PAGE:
Fortunately things quickly improved after the opening title sequence.
Embeth Davidtz plays Madelaine a British art dealer who gets smitten with handsome, clean-cut customer George (Alessandro Nivola) and after a whirlwind marriage takes the opportunity to mix business with pleasure by visiting his dysfunctional family in Northern Carolina some six months after their marriage.
I say 'dysfunctional', but the beauty of the piece is that each family member has some redeeming feature that most will be able to identify with. Although there's a lot of humour in the piece, it's always done so that one is laughing WITH the characters, rather than at them. There's the prickly mother Peg, her taciturn and rather sad husband Eugene, and George's brother, Johnny who is having a difficult time in his marriage to pregnant Ashley, and strongly resents his brother's return visit.
Amy Adams steals the show, with her performance as Ashley, the rather simplistic girl with the heart of gold, but she's backed up by strong performances all round. Alessandro Nivola shows he has leading man potential, with natural good looks, sexiness and even a good singing voice. Ben McKenzie, best known for his role as the lead in TV Series The O.C. shows critics of his TV performances that he CAN do more than simply roll his eyes and flash his eyelashes when required (although he DOES do rather too much of that here too!) Embeth Davidtz strikes just the right note as unintentionally patronising Madelaine, and Celia Weston excels as the matriarch of the family. With such a strong cast, and a strong script, it would be hard for director Phil Morrison to screw things up, even with the extremely limited budget he had, and thankfully he doesn't, turning in a heart-warming film that is never schmaltzy, and tells us the old-age story about how once we've left home we can never really go back.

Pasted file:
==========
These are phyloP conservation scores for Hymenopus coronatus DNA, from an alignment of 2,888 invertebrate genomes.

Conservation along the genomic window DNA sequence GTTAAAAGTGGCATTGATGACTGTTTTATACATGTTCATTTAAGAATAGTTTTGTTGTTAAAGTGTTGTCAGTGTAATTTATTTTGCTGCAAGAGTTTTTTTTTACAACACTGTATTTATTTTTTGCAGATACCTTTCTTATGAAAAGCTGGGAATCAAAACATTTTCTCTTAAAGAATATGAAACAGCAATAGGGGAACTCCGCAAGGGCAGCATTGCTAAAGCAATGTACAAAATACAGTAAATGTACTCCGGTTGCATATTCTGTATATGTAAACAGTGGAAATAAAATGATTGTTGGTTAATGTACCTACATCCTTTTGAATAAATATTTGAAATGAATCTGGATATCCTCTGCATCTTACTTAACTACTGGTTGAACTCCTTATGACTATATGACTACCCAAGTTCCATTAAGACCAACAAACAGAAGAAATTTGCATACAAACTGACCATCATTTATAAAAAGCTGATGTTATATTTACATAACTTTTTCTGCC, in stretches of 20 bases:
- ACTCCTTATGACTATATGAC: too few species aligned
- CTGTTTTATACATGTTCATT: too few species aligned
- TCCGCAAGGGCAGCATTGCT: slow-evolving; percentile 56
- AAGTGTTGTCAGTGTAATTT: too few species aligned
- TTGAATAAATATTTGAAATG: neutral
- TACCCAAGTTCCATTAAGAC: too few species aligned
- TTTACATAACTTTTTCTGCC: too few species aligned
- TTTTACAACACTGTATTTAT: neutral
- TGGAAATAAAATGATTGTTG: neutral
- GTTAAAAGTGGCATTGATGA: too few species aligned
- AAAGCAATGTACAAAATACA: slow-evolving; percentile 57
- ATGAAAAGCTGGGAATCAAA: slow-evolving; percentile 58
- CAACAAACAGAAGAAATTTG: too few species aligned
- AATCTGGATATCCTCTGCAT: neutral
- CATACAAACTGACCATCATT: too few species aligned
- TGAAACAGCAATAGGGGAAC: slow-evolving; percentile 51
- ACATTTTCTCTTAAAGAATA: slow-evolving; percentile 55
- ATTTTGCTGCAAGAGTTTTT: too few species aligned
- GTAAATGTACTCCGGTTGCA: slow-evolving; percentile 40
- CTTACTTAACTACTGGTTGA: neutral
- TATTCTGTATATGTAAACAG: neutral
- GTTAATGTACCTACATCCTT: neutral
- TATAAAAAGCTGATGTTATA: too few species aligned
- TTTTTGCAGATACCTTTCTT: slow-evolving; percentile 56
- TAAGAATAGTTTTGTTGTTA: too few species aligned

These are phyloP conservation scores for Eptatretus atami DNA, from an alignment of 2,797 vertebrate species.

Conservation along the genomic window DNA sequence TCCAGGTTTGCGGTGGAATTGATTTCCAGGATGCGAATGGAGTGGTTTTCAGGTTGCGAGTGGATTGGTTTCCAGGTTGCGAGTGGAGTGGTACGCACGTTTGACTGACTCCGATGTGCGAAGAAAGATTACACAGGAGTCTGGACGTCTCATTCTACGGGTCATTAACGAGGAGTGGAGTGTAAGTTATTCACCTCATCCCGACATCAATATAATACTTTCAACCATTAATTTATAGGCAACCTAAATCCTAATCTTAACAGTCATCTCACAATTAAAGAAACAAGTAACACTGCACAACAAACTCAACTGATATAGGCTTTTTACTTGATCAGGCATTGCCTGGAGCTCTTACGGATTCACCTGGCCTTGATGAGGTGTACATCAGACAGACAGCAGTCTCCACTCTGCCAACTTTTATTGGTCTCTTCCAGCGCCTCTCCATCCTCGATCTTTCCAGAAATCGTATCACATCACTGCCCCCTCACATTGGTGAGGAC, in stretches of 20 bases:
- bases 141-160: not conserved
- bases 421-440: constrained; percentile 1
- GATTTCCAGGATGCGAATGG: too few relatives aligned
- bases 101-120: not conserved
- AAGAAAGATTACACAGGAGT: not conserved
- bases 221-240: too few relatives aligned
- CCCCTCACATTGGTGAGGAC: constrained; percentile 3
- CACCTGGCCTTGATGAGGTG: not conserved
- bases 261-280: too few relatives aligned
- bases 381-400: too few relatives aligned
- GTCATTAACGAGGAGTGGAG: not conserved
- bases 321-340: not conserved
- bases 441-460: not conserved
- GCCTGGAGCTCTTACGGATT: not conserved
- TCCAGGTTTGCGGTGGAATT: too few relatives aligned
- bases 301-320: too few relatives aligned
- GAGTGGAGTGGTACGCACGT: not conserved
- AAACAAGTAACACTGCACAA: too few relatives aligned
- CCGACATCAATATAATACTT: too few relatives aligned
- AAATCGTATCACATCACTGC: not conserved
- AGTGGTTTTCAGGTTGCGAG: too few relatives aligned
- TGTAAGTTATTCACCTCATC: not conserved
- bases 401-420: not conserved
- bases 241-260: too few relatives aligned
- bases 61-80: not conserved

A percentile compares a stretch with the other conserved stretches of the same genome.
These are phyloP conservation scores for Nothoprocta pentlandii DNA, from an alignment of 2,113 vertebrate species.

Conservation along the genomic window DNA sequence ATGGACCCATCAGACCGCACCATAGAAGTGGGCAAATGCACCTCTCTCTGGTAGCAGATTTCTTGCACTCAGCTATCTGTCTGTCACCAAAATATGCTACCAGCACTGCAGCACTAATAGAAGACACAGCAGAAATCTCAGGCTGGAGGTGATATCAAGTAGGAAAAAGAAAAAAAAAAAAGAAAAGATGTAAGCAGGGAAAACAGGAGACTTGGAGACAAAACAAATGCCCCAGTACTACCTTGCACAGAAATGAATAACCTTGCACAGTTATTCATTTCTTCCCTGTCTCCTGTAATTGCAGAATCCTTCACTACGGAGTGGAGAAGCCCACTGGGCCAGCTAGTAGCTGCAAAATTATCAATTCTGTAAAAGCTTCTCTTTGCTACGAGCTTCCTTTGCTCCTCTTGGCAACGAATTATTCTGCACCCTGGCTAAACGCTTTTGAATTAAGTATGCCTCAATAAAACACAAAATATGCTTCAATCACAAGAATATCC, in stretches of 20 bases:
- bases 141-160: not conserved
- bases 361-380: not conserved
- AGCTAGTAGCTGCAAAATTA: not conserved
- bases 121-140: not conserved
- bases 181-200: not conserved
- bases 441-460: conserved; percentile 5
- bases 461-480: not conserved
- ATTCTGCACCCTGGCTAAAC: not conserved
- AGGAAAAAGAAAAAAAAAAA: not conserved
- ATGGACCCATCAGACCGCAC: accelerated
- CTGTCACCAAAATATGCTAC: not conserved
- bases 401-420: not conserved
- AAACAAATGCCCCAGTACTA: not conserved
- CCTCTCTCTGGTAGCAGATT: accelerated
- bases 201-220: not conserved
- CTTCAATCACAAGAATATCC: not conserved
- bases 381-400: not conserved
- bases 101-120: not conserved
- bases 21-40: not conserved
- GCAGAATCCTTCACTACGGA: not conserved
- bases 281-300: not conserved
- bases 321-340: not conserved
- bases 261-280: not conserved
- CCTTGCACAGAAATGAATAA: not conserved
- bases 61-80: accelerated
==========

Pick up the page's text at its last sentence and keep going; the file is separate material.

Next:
Packaged as a two-disc set, one wonders why the two discs were really necessary, as the extra's are strong evidence of the 'little-to-no-budget indie' production. Unfortunately the director is largely invisible, and his comments on the deleted scenes, often very different variations of the same dialogue scene, could have added so much more to the package. The commentary track is from the two female leads, and suffers from being far too gushing in places. Accidental indiscretions about actors' insecurities are always amusing to hear and help make the track listenable, and for those looking there is genuine insight into how actors really are just very small cogs in the whole process of movie making.
There are six 3-5 minute featurettes, mainly centred around each of the main characters in the movie, and these vary from 'poor home movie footage' on-the-hoof tours to 'promotional talking head sound bites with repeated clips'. The standout extra is a 20 minute interview with Amy Adams at a screening in London, which gives insight into the acting process, which is further enhanced by two seemingly unedited audition performances from Adams and Ben McKenzie.
Junebug is a quirky film, but one that should appeal to most mainstream audiences and the strong cast make this a 'must see'. Highly recommended!